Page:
Living in the Infosphere

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In the Introduction to Digital Dharma, I wrote:

An electronic web surrounds the planet. Our ideas travel instantaneously to all points of the globe on electromagnetic waves and pulses of light. In the last decade communications networks have advanced from wires to fiber optics, from interconnected radio and television grids to a world of billions of wirelessly communicating sensory devices — each with its own address in cyberspace… the Infosphere is now a field that engulfs our physical, mental and etheric bodies; it affects our dreaming and our cultural life. Our evolving nervous system has been extended, as media sage Marshal McLuhan predicted in the early 1960's, into a global embrace.

My focus was on looking at our outer communications networks as metaphors for the inner communications challenges held for us at each of the body's chakra centers: to look at each media form that we are creating in silicon chips, RF spectrum, and fiberoptics, as reflecting a new turn on the spiral of consciousness. At the base, we have the emergence of differentiated self-awareness — and the concerns for safety and identity — represented by the on-off pulses of the electric telegraph and its successor technologies of wireless, "IM" and text messaging. The light and shadow of "relationship" was magnified by how we use the telephone, while radio amplified the "mental-egoic" realm of personal and state power — in determining who gets to speak and who can only listen. Television, I wrote in an earlier RS post, gives us the opportunity of seeing the "threatening other" in compassion versus retreating into hard-heartedness, or in counter-response to the pain of recognition, emotional addiction, codependence and consumption.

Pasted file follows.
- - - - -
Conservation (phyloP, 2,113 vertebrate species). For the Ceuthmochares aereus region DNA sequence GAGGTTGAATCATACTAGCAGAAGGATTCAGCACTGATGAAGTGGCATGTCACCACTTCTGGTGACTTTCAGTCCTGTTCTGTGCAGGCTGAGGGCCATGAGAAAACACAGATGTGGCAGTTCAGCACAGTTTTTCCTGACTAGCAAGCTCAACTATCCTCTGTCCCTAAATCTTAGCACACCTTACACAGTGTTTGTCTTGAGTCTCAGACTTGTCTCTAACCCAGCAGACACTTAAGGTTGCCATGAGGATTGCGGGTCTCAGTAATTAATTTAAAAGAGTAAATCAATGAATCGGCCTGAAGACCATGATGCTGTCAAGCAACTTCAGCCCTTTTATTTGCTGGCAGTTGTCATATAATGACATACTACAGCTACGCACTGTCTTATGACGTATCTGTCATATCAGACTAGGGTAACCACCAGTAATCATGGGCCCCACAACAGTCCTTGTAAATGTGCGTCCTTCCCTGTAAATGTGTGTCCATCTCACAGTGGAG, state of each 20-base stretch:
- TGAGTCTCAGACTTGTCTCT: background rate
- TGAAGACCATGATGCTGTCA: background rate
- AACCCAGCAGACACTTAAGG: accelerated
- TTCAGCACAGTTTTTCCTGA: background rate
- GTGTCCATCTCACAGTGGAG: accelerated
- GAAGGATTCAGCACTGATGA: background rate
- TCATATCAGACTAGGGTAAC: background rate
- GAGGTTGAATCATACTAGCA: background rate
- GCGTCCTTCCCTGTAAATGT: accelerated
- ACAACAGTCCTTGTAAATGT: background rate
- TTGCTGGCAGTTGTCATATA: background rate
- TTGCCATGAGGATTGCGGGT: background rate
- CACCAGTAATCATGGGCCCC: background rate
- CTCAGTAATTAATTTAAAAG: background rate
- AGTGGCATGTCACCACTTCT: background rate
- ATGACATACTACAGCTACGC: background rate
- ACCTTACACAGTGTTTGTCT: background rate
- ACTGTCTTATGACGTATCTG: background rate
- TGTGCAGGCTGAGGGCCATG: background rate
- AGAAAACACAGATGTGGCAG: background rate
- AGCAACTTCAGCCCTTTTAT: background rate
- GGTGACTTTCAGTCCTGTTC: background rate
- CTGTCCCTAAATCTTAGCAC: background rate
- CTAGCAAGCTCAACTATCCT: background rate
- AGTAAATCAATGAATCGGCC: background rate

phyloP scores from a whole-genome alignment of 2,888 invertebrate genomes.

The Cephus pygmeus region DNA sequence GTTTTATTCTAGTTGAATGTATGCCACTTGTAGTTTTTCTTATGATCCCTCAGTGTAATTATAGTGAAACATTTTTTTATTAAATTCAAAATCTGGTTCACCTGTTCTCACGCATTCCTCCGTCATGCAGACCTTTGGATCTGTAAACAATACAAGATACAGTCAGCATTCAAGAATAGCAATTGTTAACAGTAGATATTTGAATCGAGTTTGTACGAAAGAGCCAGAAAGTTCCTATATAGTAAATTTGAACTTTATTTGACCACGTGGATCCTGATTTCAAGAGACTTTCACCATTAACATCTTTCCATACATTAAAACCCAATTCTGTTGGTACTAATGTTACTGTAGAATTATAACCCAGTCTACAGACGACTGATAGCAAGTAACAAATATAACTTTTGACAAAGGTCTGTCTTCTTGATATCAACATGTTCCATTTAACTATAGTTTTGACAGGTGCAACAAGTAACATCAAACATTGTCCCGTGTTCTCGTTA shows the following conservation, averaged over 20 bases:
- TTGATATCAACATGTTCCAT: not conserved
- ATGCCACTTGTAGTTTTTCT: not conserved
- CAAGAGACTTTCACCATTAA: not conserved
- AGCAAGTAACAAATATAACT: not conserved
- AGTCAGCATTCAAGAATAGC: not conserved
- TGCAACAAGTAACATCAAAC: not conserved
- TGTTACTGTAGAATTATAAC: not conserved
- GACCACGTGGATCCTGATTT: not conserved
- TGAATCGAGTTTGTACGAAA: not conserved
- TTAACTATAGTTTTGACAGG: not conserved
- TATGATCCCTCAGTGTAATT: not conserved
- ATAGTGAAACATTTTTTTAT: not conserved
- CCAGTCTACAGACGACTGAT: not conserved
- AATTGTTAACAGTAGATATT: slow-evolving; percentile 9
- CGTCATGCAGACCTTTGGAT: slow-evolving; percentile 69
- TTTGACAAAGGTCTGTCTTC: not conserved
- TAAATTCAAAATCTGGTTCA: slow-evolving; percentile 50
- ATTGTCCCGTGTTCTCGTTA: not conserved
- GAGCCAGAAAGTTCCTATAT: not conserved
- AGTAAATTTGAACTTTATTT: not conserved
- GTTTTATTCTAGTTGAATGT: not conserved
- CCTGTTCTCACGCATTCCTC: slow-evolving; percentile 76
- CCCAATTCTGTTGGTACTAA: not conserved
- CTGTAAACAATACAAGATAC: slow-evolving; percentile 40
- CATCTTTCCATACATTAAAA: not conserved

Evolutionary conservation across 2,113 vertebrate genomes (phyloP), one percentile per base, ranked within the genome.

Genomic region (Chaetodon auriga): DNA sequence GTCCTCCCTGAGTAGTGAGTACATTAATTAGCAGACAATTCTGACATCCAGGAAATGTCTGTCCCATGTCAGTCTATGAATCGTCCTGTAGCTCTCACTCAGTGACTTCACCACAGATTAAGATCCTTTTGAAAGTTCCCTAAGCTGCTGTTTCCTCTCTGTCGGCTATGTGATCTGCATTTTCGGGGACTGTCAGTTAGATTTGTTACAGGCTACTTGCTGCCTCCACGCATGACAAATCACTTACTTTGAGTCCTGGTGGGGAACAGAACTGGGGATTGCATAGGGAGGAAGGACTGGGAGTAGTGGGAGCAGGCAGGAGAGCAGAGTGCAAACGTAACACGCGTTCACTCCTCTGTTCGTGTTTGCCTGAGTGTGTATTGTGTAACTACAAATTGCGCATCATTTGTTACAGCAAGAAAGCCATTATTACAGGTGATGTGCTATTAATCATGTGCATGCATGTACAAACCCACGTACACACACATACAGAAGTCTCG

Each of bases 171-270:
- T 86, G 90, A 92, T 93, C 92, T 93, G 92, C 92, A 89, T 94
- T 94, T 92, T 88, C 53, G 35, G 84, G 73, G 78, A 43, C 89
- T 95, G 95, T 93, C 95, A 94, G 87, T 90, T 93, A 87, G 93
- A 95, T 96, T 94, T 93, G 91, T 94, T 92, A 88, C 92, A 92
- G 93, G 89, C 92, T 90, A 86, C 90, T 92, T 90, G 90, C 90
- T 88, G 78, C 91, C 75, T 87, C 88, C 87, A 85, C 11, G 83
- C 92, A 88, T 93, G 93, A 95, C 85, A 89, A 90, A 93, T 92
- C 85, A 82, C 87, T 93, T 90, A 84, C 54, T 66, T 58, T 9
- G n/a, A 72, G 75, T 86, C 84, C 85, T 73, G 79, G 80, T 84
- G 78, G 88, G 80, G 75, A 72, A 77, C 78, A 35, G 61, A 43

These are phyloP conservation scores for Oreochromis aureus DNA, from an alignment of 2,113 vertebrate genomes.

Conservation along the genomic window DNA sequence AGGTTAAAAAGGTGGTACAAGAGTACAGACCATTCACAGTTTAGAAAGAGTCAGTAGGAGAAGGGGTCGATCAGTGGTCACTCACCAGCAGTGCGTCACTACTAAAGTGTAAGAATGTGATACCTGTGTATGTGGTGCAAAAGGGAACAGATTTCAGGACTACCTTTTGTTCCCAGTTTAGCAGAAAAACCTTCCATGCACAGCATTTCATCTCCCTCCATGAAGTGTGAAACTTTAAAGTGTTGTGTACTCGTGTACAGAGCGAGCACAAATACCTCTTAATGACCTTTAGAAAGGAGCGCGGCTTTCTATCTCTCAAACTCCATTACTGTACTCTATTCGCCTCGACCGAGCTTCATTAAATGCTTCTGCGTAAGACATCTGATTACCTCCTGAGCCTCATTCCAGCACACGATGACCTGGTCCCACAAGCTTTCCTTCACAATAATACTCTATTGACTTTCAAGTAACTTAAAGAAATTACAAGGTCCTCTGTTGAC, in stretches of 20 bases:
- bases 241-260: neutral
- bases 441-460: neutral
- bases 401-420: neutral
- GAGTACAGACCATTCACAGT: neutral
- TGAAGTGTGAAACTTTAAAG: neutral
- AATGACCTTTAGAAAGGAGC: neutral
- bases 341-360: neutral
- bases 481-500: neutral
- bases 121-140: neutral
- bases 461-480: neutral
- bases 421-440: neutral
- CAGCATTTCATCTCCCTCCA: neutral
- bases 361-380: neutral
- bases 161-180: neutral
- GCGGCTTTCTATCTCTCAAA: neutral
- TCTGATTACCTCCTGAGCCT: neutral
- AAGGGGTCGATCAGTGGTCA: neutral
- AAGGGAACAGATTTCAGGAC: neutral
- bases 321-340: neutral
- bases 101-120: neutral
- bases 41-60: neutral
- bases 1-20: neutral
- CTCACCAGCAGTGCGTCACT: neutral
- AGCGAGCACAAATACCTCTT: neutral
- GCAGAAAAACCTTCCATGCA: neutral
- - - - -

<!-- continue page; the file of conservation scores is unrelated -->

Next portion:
Our new IP-based communications systems and forms — the Internet, digital media, pervasive wireless networks and embedded communicating microprocessors — are not only changing our ways of seeing the world, they have pushed us, like it or not, into a new psychic environment of [what Marc Pesce calls] hyper-connectivity. Our nervous system has not only been "outered" as McLuhan warned us, but it has been evolving into its next stage of development. Social networks, Twitters, geospatial mashups and reveal-all blogs, are the rehearsal halls in silicon and copper and light and magnetism, for the distributed human intelligence predicted by such sages as Teilhard de Chardin and Sri Aurobindo. In this new networked domain:

  • All persons and objects have a voice
  • All things can be found, and all that was hidden will be seen
  • All are connected, at multiple levels of coded reality; and
  • What is real depends on how we interpret or manipulate these codes.

Like any evolutionary stress, there is no guarantee that our species will emerge successful. Over-stimulated by our extended neurons, we can shut down or get lost in the sea of incoming data. With our psychic barriers down, we have been booted into what mystics have called the etheric realms: a domain of thought-forms, tricksters and jinns, angels and guides. Without proper tools and spiritual preparation, this place can be an endless hall of mirrors, trapping us in the morass of our electronically magnified addictions and fears. Pushed into the Infosphere — all of our secrets revealed, our every thought accessible, connected to the planet's very intelligence — we must draw upon the deep wisdom of the protector archetypes as we embark on our cyber-shamanic initiation: the Warrior (establishing boundaries, expressing power), the Lover (establishing clean connections, building online community), the Magician (able to discern shadow from light, create simulations and recognize the larger patterns), and the Elder/Crone/King (able to hold both virtual and concrete identities, able to not only see, but change the codes, and heal the web).